California Assemblywoman Lorena Gonzalez, the author of California’s independent contractor legislation known as AB-5, has resigned to lớn work for the California Labor Federation (CLF).
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Just a few days into the new year, observers of labor policy received an unexpected gift of sorts on the 10th day of Christmas. Rather than ten lords a-leaping, however, it was the news on January 3 that California Assemblywoman Lorena Gonzalez, the author of California’s notorious independent contractor legislation known as AB 5, would resign her position within the week to lớn work for the California Labor Federation (CLF).
Considering that Gonzalez actively pushed organized labor’s agendomain authority as a legislator, perhaps her departure to lớn work for the CLF should not be surprising, và presumably, she will continue khổng lồ push that agenda as an employee. Nevertheless, at least this development means she cannot sponsor harmful legislation lượt thích AB 5.
As this blog has observed previously, AB 5 enshrined into lớn law a restrictive sầu standard for determining whether an individual can be classified as an independent contractor under California’s wage và hour law. It did so by modifying what is known as the ABC chạy thử, which some states use for evaluating potential employer-employee relationships.
Under the typical ABC kiểm tra, employers must satisfy all three parts to classify someone as an independent contractor. Importantly, the “B” prong states that one can be considered an independent contractor if “the service is performed either outside the usual course of the business for which it is performed or is performed outside of all places of business of the enterprise for which it is performed.”
In 2019, Assemblywoman Gonzalez introduced AB 5, which deliberately omitted the second element dealing with the location of the work performed, và the implication was immediately clear: businesses that procure the services of individuals who never even step foot into lớn the business’s physical location could no longer rely on that fact khổng lồ classify someone as an independent contractor.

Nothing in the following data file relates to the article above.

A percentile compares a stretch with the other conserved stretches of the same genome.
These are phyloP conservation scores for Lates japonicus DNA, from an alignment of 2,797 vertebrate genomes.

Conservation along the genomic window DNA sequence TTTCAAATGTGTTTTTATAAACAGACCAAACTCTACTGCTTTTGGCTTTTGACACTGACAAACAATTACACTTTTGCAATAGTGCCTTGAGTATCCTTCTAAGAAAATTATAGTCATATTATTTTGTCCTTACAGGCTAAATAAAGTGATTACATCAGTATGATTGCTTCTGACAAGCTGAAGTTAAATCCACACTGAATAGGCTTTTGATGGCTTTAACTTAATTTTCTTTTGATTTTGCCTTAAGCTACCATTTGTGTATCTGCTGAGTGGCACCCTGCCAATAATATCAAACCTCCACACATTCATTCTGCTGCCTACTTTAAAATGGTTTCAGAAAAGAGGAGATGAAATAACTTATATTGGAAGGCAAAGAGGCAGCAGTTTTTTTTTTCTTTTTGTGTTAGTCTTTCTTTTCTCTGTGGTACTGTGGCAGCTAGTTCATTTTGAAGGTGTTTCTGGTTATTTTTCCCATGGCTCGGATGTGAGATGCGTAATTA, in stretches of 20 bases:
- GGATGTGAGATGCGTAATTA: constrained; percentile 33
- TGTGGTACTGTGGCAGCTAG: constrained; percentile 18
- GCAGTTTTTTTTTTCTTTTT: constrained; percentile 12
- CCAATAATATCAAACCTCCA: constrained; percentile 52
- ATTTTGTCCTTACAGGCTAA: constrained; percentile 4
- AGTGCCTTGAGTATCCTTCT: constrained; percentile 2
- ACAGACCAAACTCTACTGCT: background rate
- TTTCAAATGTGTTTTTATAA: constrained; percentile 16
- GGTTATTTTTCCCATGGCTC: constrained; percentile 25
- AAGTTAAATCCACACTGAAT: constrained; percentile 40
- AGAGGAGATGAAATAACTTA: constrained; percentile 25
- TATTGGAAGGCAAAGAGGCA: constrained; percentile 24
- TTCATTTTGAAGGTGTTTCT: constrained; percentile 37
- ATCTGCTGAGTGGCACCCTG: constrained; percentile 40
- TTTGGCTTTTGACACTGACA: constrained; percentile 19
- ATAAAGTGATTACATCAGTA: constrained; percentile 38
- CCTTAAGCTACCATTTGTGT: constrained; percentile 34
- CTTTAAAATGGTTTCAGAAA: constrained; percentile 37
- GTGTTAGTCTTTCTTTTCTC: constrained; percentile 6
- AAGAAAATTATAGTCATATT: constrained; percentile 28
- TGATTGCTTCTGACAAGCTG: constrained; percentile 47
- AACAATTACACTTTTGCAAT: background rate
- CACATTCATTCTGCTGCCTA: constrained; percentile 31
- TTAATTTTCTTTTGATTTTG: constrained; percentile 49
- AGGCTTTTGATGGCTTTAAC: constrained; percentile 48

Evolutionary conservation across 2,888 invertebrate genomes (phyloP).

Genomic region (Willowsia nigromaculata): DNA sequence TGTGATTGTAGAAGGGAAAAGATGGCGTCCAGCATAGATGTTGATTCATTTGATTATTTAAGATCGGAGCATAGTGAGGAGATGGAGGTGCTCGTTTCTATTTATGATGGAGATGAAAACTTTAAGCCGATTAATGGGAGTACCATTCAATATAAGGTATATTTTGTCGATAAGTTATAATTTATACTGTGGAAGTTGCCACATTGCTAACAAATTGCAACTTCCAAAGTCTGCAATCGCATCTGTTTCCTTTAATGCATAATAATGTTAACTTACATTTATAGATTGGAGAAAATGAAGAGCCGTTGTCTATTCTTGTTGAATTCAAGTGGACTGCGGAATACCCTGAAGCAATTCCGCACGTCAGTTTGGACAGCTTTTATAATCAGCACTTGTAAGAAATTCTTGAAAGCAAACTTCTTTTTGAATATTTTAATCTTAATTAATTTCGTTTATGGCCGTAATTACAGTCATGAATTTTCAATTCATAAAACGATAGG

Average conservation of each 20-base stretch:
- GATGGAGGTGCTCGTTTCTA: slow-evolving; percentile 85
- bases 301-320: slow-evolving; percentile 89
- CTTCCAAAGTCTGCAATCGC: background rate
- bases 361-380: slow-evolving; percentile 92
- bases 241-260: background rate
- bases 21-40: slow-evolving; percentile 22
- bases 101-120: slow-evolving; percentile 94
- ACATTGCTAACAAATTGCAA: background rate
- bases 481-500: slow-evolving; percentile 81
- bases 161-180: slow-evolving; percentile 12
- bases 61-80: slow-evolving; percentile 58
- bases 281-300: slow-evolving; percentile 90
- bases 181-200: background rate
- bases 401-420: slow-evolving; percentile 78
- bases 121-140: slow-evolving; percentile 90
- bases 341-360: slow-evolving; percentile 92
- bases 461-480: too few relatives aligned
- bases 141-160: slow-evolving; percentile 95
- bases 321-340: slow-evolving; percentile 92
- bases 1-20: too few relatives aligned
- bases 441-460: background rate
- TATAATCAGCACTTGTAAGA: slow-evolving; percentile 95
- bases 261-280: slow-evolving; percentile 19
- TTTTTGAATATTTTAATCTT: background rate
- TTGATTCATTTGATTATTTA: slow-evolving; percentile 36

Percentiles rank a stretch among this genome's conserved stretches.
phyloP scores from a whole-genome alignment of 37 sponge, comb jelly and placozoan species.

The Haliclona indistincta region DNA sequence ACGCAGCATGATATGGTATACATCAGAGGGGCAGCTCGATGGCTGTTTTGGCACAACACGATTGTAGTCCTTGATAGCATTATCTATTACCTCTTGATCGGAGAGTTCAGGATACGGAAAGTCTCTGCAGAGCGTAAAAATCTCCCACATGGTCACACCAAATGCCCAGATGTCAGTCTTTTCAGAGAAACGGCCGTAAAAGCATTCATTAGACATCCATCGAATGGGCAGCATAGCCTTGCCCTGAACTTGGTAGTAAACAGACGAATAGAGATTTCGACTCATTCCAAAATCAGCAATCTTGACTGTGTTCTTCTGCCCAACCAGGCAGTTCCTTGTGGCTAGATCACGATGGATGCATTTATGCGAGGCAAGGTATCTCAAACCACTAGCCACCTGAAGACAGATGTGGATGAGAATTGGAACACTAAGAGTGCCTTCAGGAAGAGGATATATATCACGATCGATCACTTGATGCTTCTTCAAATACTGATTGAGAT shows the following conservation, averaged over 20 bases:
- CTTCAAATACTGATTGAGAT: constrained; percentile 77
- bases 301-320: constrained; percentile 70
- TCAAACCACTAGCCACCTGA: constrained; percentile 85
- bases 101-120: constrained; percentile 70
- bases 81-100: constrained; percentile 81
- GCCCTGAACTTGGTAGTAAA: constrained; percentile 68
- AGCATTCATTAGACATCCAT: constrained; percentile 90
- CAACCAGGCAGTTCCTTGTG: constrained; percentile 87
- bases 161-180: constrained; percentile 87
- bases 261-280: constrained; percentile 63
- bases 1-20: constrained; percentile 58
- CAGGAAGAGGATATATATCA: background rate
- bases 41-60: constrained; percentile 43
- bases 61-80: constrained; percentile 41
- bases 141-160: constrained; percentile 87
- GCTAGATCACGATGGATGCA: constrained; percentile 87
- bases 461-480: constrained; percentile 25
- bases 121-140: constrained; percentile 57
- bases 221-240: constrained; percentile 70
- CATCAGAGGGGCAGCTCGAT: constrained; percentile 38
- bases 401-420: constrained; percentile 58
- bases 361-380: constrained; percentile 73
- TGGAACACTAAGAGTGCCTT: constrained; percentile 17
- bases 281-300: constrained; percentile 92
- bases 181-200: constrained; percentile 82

To be fair, AB 5’s modified ABC kiểm tra was first articulated by the California Supreme Court the prior year, but once it became a law, it applied to all employers across the state, many of whom relied on independent contractors in a wide range of businesses. As a result, AB 5 cast into lớn doubt many longstanding relationships.
More particularly, it forced employers khổng lồ reclassify erstwhile independent contractors as employees, which meant they would have lớn provide overtime, provide at least the minimum wage, be responsible for payroll taxes, và incur vicarious liability for them, aước ao other things. If they failed lớn vì so, employers could—và did—incur stiff penalties. It also meant that some workers lost the flexibility they had taken for granted, or worse, lost work entirely.
The law’s new standard unleashed considerable mayhem on Californians và upended countless individuals’ lives and livelihoods. In short, the result was a debacle that forced the legislature to enact several more bills exempting various industries that AB 5 threatened khổng lồ destroy. It also prompted a ballot initiative, which voters passed lớn limit the ill effects of the law. As AB 5’s author bids adieu those ill effects will live sầu on, though, which isn’t exactly an enviable legacy.
Sean P. Redmond
Vice President, Labor Policy
Sean P.. Redmond is Vice President, Labor Policy at the U.S. Chamber of Commerce.